Within Fiji’s volcanic heart, there lies a beautiful river and a great ecotourism success story.

The Upper Navua River has been so closely tied to the local indigenous communities for generations that locals call the river “the highway to their ancestors.” Unfortunately, developmental pressures have threatened the river and its benefits to native communities.

About 15 years ago, O.A.R.S. Whitewater Rafting—who had been running rafting trips down the Upper Navua—became aware of the threats to the river and decided to take action. They were successful in making local landowners and government institutions understand that the long-term economic benefits of tourism and conservation were more valuable than the quick money that would be raised from resource extraction or damming the river.

This initiative created the Upper Navua Conservation Area (UNCA), which has made the Upper Navua the only protected river of its kind in the South Pacific today. UNCA has proven that through ecotourism, a river is valuable not only in its beauty but also in its ability to support local communities financially. So far, ecotourism on the Upper Navua has earned more than one million dollars directly for indigenous communities while simultaneously conserving the river.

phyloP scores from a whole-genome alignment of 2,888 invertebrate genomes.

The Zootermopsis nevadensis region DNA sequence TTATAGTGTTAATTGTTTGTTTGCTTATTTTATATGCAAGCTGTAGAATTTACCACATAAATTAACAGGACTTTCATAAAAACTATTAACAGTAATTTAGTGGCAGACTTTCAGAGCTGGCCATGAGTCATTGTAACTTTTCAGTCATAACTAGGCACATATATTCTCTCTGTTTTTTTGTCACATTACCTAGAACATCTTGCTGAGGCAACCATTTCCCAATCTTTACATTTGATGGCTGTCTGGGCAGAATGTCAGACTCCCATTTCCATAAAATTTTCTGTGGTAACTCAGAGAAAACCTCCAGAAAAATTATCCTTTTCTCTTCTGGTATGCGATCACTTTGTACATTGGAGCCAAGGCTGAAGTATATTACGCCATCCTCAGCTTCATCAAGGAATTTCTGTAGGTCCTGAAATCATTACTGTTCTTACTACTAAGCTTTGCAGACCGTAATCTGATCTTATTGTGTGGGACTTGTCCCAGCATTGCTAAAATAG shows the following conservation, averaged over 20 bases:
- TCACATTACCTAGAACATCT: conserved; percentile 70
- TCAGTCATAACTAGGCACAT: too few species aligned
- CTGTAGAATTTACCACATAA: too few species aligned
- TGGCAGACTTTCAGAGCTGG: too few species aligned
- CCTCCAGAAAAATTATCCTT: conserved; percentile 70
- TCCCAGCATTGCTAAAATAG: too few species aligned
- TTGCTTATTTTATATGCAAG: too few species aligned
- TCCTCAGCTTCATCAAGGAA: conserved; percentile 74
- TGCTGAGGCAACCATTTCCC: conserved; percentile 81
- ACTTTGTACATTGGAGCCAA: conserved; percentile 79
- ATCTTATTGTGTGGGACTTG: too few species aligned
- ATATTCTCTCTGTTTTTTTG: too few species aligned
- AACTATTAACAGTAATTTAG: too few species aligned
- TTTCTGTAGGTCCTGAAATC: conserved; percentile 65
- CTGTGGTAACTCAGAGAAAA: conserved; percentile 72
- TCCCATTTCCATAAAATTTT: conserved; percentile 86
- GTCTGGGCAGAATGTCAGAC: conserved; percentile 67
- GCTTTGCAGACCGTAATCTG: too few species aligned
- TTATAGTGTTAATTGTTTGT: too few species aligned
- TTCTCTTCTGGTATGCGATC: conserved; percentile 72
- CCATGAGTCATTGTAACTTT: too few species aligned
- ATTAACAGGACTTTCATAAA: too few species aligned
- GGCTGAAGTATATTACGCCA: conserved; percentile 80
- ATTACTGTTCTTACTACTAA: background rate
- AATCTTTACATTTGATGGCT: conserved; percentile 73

The success of the Upper Navua serves as a model for ecotourism in Fiji and has the ability to serve as a model across the South Pacific and for natural areas around the world. Check out O.A.R.S.’s cinematically beautiful short film about the success story produced by Pete McBride, a renowned filmmaker and National Geographic Freshwater Hero.

Want to go whitewater rafting down the Upper Navua River to experience Fiji’s extensive scenery and culture? Enter O.A.R.S.’s contest for your chance to win a free trip to Fiji with a friend!